The 2020 elections national recount is permitted by gazetted Order of 4th May, 2020 and the Guyana Elections Commission (GECOM) must be allowed to function within the scope of the Order and laws that govern its operations. No more, no less! We must do so bearing in mind that Guyana is a sovereign nation in good standing and respected by the United Nations as capable of internal self-governance.
The government of the day has demonstrated so far, an abiding faith and commitment to operate within a legal framework as adumbrated by GECOM and our judicial system. However, despite the ongoing electoral struggles, despite the vicious propaganda, the misinformation campaign, and efforts to create mistrust in our constitutional offices, GECOM and the Judiciary remain free to, and capable of, upholding their mandate as we navigate our electoral conflicts and discrepancies.
A number of local and international eyes are observing Guyana’s elections. Some scrutinise the national recount, either by request based on our regional, historical, cultural mutuality and common survival. Others participate based upon invitation consistent with trends primarily noted in Third World countries seeking to demonstrate democratic elections compliance rooted in the concept of free, fair and transparent processes. Some even as we invited their presence, from all appearances are misusing the goodwill observatory role whilst acting like “international dictators” using “vulgar diplomacy”:-
1) With no respect or regard for our local laws which they appear not to know or care for. One ambassador made a derogatory remark about a petition brought before the courts as though the individual doing so had no right to seek legal recourse;
2) With no respect for their role as observers and diplomats seeming to prefer functioning more as participatory observers with direct pronouncements that serve one side;
3) They behave in a manner that is publicly demanding and commanding instead of one that exercises diplomatic, behind the scenes manoeuvers;
4) They allegedly (in the case of Canadian High Commission Chaterjee) barged into the office of GECOM Chairman without permission, intruding on a Commission meeting and began passing orders;
5) They mislead the public with information and analysis that is far from credible (as in the European Union Ambassador Canto stating there was no room for cheating on polling day when the observations of the recount uncovered more votes than electors on some Official List of Election; voting without proper identification or affidavits to support identity, ballot boxes with contrary documentation pertaining to another box, etc.);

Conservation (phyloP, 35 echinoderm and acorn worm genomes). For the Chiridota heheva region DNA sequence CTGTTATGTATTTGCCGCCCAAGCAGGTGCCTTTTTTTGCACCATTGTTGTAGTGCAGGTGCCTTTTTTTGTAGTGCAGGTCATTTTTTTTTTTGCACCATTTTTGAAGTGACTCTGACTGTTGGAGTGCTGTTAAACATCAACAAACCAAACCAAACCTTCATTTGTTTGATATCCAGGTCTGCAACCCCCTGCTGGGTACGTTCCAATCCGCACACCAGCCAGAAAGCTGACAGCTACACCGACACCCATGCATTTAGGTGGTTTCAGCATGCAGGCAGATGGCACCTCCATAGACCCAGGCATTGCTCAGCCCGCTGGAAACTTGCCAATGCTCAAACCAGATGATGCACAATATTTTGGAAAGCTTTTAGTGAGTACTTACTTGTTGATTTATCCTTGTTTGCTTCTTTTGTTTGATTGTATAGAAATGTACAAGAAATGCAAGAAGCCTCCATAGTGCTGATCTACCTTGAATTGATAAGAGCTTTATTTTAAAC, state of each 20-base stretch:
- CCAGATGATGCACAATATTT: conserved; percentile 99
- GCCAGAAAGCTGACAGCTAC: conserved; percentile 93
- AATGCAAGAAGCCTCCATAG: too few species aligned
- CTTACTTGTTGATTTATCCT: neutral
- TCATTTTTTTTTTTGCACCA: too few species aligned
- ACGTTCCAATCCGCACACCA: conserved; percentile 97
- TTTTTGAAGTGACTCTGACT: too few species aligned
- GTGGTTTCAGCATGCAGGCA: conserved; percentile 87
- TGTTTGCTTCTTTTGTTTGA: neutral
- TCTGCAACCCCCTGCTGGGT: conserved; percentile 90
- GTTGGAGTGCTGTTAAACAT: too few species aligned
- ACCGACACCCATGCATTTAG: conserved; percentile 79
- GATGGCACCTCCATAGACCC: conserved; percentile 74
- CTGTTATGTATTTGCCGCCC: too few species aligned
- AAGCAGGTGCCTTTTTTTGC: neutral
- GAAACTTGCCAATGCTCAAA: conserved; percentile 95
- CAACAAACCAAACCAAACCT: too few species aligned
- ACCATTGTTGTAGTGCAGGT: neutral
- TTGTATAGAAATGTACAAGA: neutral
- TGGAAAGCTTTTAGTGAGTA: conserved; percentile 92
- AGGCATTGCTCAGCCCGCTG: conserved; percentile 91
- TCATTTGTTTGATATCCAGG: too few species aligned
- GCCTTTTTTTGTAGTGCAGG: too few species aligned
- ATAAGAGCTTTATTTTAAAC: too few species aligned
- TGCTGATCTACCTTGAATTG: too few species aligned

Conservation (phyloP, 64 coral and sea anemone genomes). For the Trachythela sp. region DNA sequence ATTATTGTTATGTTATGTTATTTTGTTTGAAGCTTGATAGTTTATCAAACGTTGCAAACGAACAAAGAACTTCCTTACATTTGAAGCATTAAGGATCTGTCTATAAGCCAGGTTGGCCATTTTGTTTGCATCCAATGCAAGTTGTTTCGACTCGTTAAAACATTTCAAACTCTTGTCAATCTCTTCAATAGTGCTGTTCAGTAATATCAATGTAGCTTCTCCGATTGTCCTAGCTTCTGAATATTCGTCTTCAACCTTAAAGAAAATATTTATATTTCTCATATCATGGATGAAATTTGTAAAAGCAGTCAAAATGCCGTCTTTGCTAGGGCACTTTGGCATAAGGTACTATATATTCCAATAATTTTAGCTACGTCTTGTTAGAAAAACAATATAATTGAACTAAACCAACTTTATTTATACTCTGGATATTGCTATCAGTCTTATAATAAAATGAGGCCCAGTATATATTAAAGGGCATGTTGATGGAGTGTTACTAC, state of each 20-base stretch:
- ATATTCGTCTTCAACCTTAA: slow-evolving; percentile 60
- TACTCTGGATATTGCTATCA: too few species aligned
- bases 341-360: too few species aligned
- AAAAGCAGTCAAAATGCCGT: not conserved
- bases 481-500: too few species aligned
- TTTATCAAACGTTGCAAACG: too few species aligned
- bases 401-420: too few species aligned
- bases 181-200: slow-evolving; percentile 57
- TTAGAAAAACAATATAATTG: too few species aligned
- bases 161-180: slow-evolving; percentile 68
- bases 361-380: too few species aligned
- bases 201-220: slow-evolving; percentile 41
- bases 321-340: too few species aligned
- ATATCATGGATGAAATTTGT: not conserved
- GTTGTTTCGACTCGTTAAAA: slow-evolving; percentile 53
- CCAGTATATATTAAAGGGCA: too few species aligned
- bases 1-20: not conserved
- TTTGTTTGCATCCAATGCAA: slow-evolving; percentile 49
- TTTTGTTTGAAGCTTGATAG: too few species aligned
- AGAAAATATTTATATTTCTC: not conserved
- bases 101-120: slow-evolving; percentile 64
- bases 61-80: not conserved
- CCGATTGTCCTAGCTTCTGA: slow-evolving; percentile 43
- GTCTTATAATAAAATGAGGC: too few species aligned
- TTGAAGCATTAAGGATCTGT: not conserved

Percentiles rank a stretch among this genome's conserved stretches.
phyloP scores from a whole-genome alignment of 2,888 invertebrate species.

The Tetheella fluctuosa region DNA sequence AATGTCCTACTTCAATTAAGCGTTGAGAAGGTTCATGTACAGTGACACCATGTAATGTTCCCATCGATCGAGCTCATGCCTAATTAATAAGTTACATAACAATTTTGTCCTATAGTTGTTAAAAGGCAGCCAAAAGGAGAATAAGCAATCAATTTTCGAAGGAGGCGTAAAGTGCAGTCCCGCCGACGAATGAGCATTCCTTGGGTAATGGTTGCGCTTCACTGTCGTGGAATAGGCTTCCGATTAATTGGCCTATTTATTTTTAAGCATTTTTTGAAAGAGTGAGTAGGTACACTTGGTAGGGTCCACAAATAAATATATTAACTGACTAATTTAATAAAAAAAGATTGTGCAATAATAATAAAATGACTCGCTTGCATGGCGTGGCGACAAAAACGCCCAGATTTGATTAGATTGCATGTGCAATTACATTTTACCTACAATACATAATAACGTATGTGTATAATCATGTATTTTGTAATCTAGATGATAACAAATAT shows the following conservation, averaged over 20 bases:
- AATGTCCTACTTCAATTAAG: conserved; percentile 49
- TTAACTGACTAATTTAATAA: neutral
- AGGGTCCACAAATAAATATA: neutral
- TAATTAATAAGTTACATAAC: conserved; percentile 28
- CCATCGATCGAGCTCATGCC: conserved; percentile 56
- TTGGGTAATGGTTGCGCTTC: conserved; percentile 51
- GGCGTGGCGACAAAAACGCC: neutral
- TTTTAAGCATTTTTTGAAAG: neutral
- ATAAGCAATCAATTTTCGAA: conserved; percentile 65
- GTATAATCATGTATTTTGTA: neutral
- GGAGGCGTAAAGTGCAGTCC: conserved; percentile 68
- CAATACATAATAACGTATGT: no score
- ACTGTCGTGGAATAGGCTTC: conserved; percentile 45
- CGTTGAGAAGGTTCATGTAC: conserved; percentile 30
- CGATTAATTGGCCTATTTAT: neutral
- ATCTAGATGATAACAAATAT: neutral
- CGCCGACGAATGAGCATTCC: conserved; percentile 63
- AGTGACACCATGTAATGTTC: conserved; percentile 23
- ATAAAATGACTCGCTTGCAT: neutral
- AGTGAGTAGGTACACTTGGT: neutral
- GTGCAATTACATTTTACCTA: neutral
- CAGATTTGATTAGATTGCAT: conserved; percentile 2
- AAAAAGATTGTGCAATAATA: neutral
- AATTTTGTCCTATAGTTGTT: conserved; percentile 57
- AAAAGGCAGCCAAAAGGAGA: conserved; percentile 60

6) They sought to undermine/influence the courts by declaring what decision they expect and will accept as in the case of Ulita Moore’s petition;
7) They issued open threats directed to the government and people of Guyana even as legal processes were ongoing;
8) They strategically issue statements seemed timed to create favour;
9) They turn a blind eye to inflammatory media fuelling tensions and violence;
10) To date they have overlooked the violence that erupted in West Coast Berbice that resulted in police having to run for safety from a violent group of PPP supporters. NB. Police were injured, and school children attacked and injured.
Compliance inevitably becomes a ruling handed down by these men and women who no longer act as observers but arbiters of a process that they have no legal authority over. In this regard they, the elections observers, subject Guyana to “international dictatorship” and violate the universal code of conduct of elections observers. They are clearly taking a side in Guyana’s election, repeating the opposition’s narrative with no regard to his diplomatic office, and issuing threats to a nation abiding by its laws to resolve its electoral disputes.
The Order is explicit, clearly laying out the exercise GECOM has embarked upon and the numbers as well as observation factors that will be taken into consideration to deliver a declaration. Credible elections must be determined by our Laws not by any other means. The “crude and vulgar” diplomacy and “international dictatorship” evident in Ambassador Canto’s remarks however state that only the numerical “count” has significance and “there are other avenues to address any other issues that may arise from the process”.